Pliny the Elder Pliny the Elder of ancient Rome coined the phrase, "In wine, there is truth." Group drinking is a favorite ritual practiced by business people across cultural demarcations. The idea is to loosen the tongue in an attempt to learn about and understand their prospective partners. In vino veritas: "In wine there is truth," is a Roman reference to wine as a lubricant of conversation. Ancient Nordic culture referred to honey wine as the "Mead of poetry". Somehow, we all seem to become poets and raconteurs after having a few, perhaps too many, drinks.


A bunch of grapes on the vine, covered by a dusting of yeast. A bunch of grapes on the vine, covered by a dusting of yeast, which contributes to the maceration process. Although the color of these grapes appears blue, we say "red" grapes. Alcohol or Vinegar: A white, powdery material adheres to the skins of many winemaking grape varieties, the powder being naturally occurring yeast. When yeast feed on the sugar in the grape juice, alcohol and carbon dioxide result.

The temperature at which yeast fermentation takes place is important. Yeast feeding on fruit sugar, formally called "fructose" (C6-H12-O6), in the grape juice will transform fructose at a temperature hovering around 20 °C (68 °F).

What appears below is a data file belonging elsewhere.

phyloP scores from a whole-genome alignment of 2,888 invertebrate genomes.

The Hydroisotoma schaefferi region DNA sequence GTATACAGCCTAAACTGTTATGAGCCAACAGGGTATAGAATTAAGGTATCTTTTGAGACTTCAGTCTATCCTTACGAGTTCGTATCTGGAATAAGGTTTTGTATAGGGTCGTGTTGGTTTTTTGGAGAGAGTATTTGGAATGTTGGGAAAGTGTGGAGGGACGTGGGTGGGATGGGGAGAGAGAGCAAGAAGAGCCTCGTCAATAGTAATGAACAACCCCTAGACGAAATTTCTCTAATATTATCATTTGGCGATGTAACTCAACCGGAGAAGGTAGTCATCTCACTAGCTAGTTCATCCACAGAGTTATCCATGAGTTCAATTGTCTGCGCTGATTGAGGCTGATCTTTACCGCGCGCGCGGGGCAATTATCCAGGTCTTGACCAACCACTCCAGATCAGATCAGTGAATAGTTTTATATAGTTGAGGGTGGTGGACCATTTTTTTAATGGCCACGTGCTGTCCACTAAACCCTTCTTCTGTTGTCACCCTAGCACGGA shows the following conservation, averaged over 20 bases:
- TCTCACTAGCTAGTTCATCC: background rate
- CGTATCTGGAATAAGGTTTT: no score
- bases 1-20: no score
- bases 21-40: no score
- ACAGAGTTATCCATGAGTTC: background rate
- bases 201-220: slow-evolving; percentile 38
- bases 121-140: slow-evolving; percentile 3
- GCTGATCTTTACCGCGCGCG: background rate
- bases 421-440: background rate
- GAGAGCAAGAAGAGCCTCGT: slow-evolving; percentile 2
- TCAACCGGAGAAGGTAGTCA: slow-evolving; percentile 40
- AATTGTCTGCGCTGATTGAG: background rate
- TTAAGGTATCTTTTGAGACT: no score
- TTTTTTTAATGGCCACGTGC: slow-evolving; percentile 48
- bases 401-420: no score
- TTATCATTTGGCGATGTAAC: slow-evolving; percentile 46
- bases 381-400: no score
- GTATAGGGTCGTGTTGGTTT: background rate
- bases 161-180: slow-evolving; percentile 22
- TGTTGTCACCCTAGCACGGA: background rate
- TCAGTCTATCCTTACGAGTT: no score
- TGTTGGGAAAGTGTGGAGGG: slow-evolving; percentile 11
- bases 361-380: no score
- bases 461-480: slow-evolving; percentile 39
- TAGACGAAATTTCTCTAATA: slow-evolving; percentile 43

An aside: To a chemist, so-called "drinking" alcohol is called ethyl alcohol and poisonous "wood" alcohol is called methyl alcohol. Fruit sugar is called "fructose". The fructose molecule is smaller than the sucrose molecule; sucrose is known as "table sugar". The kind of sugar added to a must or added to an aging batch of wine in storage can effect the character of the final wine.

Carbon dioxide that is produced in the fermentation process is the key to making sparkling wines and Champagne. However, in making still wines (no bubbles), carbon dioxide is a waste product.

White grape vinegar High-quality vinegar is produced by bacterial fermentation of ethyl alcohol. Vinegar (in Korean, choh) is very popular in Korean cuisine. At temperatures above 20 °C (68 °F), the yeast becomes less active and bacteria begin to become more active. As temperature rises, bacteria begin to perform their undesirable magic of fermenting alcohol into acetic acid (C2-H4-O2), more commonly known as vinegar.

A bottle of fine wine can be ruined when stored in a warm location. Storage temperatures below 10 °C (50 °F) or so promise preservation of the quality of a bottle of wine. Unfortunately, temperature alone is not enough to guarantee that a bottle of perfectly good wine does not spoil while in storage. Factors other than temperature also ruin good wine.

Gimchee The iconic dish in Korean cuisine is gimchee (kimchi, gimchi), a fermented spicy mixture of pepper, other condiments, and cabbage. Interestingly, 10 °C is an important temperature for other ancient fermentation processes known to European cheese makers and to Asian chefs, who have been preparing numerous fermented condiments and dishes for centuries, if not millennia.